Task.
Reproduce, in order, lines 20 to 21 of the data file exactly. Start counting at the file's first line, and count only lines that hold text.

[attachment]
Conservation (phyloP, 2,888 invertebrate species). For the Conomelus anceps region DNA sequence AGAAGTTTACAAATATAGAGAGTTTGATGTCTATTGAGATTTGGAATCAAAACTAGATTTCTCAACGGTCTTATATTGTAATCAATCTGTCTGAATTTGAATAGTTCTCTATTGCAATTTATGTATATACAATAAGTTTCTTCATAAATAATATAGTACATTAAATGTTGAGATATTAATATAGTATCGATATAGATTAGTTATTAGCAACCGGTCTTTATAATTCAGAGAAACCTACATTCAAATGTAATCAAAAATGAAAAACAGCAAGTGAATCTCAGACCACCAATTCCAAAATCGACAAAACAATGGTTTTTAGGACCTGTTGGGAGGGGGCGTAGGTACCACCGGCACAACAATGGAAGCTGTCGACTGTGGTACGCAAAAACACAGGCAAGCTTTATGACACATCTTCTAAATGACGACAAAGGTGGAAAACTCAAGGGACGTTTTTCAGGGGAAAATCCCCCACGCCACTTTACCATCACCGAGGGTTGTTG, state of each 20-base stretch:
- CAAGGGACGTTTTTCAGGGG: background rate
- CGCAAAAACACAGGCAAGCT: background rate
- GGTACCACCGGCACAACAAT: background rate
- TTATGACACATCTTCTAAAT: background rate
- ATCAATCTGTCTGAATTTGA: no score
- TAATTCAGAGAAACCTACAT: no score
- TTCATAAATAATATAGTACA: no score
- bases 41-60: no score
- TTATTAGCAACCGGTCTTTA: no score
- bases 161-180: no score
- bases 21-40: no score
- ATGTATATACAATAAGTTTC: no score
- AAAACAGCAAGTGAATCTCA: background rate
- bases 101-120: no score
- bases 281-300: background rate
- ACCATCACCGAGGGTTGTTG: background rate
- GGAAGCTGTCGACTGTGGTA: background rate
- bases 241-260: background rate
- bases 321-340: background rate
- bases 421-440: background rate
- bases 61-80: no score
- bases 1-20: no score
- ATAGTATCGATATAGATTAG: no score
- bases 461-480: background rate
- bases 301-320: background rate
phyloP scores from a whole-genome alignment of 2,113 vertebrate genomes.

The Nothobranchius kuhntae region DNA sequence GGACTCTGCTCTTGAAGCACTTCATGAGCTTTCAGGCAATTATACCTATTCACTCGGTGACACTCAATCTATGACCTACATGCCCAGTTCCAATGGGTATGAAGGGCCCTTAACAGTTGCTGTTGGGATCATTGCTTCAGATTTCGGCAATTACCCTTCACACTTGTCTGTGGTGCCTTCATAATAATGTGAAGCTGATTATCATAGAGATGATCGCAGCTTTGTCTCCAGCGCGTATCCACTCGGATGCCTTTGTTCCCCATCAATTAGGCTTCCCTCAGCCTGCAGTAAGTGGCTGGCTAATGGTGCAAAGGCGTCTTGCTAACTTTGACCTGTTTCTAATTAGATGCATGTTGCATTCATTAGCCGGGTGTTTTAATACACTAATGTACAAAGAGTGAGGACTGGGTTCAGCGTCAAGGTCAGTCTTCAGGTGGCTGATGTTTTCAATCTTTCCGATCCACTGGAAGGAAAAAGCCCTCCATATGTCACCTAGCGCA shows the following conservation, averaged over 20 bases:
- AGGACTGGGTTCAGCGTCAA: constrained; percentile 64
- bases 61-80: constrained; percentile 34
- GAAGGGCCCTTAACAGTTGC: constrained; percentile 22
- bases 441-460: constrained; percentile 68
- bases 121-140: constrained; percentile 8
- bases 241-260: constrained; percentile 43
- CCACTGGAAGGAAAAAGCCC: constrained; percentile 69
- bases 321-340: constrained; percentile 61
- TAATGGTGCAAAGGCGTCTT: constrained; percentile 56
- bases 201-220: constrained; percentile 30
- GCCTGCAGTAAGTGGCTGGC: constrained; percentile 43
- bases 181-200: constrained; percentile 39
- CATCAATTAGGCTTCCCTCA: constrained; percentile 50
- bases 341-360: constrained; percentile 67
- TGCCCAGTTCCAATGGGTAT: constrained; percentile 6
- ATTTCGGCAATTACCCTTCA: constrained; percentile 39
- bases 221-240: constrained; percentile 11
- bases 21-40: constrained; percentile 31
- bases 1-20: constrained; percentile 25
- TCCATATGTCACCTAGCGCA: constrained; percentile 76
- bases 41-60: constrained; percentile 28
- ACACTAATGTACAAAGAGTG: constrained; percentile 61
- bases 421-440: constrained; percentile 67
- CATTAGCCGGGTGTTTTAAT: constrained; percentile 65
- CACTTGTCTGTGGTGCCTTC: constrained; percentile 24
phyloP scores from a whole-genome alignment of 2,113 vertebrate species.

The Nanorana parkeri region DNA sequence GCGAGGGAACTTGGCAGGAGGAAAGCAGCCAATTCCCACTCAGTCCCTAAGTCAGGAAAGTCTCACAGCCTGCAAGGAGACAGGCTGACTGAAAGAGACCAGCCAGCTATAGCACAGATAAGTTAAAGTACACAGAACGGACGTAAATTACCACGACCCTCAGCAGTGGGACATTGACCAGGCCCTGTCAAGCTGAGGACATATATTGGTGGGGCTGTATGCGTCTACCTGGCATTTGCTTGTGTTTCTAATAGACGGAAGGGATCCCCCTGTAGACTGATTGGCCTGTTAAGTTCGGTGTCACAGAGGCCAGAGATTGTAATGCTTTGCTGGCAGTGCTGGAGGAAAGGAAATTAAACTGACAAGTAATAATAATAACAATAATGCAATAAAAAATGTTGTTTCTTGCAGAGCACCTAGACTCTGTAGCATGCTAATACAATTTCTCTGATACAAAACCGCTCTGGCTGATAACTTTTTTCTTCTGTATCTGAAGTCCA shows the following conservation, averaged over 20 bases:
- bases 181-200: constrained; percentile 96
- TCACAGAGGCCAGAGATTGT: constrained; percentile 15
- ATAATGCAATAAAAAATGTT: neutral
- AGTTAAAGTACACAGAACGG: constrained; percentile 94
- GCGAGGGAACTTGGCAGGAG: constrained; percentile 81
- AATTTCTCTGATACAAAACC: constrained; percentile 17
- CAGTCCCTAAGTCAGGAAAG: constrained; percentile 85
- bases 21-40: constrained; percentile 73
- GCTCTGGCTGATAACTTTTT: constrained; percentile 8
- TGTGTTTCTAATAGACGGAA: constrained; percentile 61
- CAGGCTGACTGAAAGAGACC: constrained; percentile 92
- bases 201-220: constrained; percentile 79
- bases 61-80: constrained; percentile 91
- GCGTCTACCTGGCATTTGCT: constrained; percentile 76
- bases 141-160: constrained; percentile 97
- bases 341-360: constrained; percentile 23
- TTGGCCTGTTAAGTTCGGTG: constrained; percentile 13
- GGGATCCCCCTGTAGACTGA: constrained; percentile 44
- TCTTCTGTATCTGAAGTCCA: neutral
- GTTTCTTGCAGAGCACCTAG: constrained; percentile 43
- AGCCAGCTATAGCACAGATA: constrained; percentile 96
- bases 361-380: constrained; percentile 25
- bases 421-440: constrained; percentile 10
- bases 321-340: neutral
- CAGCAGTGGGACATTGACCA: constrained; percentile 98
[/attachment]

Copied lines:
- bases 321-340: background rate
- bases 421-440: background rate